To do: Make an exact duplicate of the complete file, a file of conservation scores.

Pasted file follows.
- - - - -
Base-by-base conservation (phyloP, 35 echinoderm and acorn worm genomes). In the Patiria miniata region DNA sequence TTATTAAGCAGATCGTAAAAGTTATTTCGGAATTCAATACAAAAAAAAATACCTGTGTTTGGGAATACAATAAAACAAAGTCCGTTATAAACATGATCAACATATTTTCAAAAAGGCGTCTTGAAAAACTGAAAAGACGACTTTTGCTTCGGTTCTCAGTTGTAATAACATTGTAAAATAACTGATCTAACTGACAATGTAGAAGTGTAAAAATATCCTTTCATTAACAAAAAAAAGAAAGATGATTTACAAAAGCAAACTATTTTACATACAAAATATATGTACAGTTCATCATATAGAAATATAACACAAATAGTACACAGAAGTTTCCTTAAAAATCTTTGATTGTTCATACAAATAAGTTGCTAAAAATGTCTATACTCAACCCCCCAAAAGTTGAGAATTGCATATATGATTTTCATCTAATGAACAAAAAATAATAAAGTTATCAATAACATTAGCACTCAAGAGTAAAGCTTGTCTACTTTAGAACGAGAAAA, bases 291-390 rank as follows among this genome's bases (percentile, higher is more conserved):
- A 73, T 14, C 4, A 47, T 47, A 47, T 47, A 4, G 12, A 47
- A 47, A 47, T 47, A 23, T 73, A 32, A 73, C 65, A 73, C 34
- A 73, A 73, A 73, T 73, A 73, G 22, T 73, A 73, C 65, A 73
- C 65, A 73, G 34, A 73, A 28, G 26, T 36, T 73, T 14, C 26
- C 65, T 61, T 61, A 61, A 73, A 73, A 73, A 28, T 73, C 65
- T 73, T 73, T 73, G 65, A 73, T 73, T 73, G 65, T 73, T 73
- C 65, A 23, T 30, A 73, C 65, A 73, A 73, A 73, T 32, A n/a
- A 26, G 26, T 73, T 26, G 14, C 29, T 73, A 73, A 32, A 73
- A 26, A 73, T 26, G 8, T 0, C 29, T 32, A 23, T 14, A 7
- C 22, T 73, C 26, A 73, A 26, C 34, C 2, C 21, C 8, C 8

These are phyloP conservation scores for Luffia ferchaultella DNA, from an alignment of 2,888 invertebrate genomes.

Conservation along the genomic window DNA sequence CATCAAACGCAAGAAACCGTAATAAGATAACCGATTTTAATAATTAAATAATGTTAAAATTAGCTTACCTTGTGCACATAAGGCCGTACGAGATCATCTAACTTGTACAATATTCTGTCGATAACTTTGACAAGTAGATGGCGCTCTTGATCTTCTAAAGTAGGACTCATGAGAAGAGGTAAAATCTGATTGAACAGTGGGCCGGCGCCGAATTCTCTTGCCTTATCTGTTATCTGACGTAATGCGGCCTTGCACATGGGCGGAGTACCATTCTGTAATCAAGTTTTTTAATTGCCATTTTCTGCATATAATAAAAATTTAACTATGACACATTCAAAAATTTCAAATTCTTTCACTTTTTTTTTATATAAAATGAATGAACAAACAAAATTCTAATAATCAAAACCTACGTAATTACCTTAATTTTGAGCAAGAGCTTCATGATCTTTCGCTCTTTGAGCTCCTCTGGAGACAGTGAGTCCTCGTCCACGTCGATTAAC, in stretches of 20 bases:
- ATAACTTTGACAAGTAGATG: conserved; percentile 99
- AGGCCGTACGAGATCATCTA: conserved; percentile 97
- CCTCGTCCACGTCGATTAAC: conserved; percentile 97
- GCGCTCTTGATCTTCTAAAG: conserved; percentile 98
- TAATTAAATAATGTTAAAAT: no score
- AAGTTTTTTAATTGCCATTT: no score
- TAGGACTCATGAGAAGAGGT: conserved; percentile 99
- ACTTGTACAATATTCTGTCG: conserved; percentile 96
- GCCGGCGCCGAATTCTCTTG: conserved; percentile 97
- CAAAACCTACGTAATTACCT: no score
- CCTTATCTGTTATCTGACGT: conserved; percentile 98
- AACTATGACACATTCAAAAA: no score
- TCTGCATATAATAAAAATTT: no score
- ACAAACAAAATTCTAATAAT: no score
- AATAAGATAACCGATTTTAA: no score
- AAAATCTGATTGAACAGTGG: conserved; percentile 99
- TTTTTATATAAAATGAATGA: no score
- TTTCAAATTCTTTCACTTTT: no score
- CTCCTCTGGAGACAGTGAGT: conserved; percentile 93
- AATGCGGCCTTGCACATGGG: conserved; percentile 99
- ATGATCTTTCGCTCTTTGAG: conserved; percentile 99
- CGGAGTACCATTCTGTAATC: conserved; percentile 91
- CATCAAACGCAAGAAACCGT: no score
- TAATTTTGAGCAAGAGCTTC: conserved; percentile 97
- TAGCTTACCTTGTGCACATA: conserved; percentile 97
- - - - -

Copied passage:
Base-by-base conservation (phyloP, 35 echinoderm and acorn worm genomes). In the Patiria miniata region DNA sequence TTATTAAGCAGATCGTAAAAGTTATTTCGGAATTCAATACAAAAAAAAATACCTGTGTTTGGGAATACAATAAAACAAAGTCCGTTATAAACATGATCAACATATTTTCAAAAAGGCGTCTTGAAAAACTGAAAAGACGACTTTTGCTTCGGTTCTCAGTTGTAATAACATTGTAAAATAACTGATCTAACTGACAATGTAGAAGTGTAAAAATATCCTTTCATTAACAAAAAAAAGAAAGATGATTTACAAAAGCAAACTATTTTACATACAAAATATATGTACAGTTCATCATATAGAAATATAACACAAATAGTACACAGAAGTTTCCTTAAAAATCTTTGATTGTTCATACAAATAAGTTGCTAAAAATGTCTATACTCAACCCCCCAAAAGTTGAGAATTGCATATATGATTTTCATCTAATGAACAAAAAATAATAAAGTTATCAATAACATTAGCACTCAAGAGTAAAGCTTGTCTACTTTAGAACGAGAAAA, bases 291-390 rank as follows among this genome's bases (percentile, higher is more conserved):
- A 73, T 14, C 4, A 47, T 47, A 47, T 47, A 4, G 12, A 47
- A 47, A 47, T 47, A 23, T 73, A 32, A 73, C 65, A 73, C 34
- A 73, A 73, A 73, T 73, A 73, G 22, T 73, A 73, C 65, A 73
- C 65, A 73, G 34, A 73, A 28, G 26, T 36, T 73, T 14, C 26
- C 65, T 61, T 61, A 61, A 73, A 73, A 73, A 28, T 73, C 65
- T 73, T 73, T 73, G 65, A 73, T 73, T 73, G 65, T 73, T 73
- C 65, A 23, T 30, A 73, C 65, A 73, A 73, A 73, T 32, A n/a
- A 26, G 26, T 73, T 26, G 14, C 29, T 73, A 73, A 32, A 73
- A 26, A 73, T 26, G 8, T 0, C 29, T 32, A 23, T 14, A 7
- C 22, T 73, C 26, A 73, A 26, C 34, C 2, C 21, C 8, C 8

These are phyloP conservation scores for Luffia ferchaultella DNA, from an alignment of 2,888 invertebrate genomes.

Conservation along the genomic window DNA sequence CATCAAACGCAAGAAACCGTAATAAGATAACCGATTTTAATAATTAAATAATGTTAAAATTAGCTTACCTTGTGCACATAAGGCCGTACGAGATCATCTAACTTGTACAATATTCTGTCGATAACTTTGACAAGTAGATGGCGCTCTTGATCTTCTAAAGTAGGACTCATGAGAAGAGGTAAAATCTGATTGAACAGTGGGCCGGCGCCGAATTCTCTTGCCTTATCTGTTATCTGACGTAATGCGGCCTTGCACATGGGCGGAGTACCATTCTGTAATCAAGTTTTTTAATTGCCATTTTCTGCATATAATAAAAATTTAACTATGACACATTCAAAAATTTCAAATTCTTTCACTTTTTTTTTATATAAAATGAATGAACAAACAAAATTCTAATAATCAAAACCTACGTAATTACCTTAATTTTGAGCAAGAGCTTCATGATCTTTCGCTCTTTGAGCTCCTCTGGAGACAGTGAGTCCTCGTCCACGTCGATTAAC, in stretches of 20 bases:
- ATAACTTTGACAAGTAGATG: conserved; percentile 99
- AGGCCGTACGAGATCATCTA: conserved; percentile 97
- CCTCGTCCACGTCGATTAAC: conserved; percentile 97
- GCGCTCTTGATCTTCTAAAG: conserved; percentile 98
- TAATTAAATAATGTTAAAAT: no score
- AAGTTTTTTAATTGCCATTT: no score
- TAGGACTCATGAGAAGAGGT: conserved; percentile 99
- ACTTGTACAATATTCTGTCG: conserved; percentile 96
- GCCGGCGCCGAATTCTCTTG: conserved; percentile 97
- CAAAACCTACGTAATTACCT: no score
- CCTTATCTGTTATCTGACGT: conserved; percentile 98
- AACTATGACACATTCAAAAA: no score
- TCTGCATATAATAAAAATTT: no score
- ACAAACAAAATTCTAATAAT: no score
- AATAAGATAACCGATTTTAA: no score
- AAAATCTGATTGAACAGTGG: conserved; percentile 99
- TTTTTATATAAAATGAATGA: no score
- TTTCAAATTCTTTCACTTTT: no score
- CTCCTCTGGAGACAGTGAGT: conserved; percentile 93
- AATGCGGCCTTGCACATGGG: conserved; percentile 99
- ATGATCTTTCGCTCTTTGAG: conserved; percentile 99
- CGGAGTACCATTCTGTAATC: conserved; percentile 91
- CATCAAACGCAAGAAACCGT: no score
- TAATTTTGAGCAAGAGCTTC: conserved; percentile 97
- TAGCTTACCTTGTGCACATA: conserved; percentile 97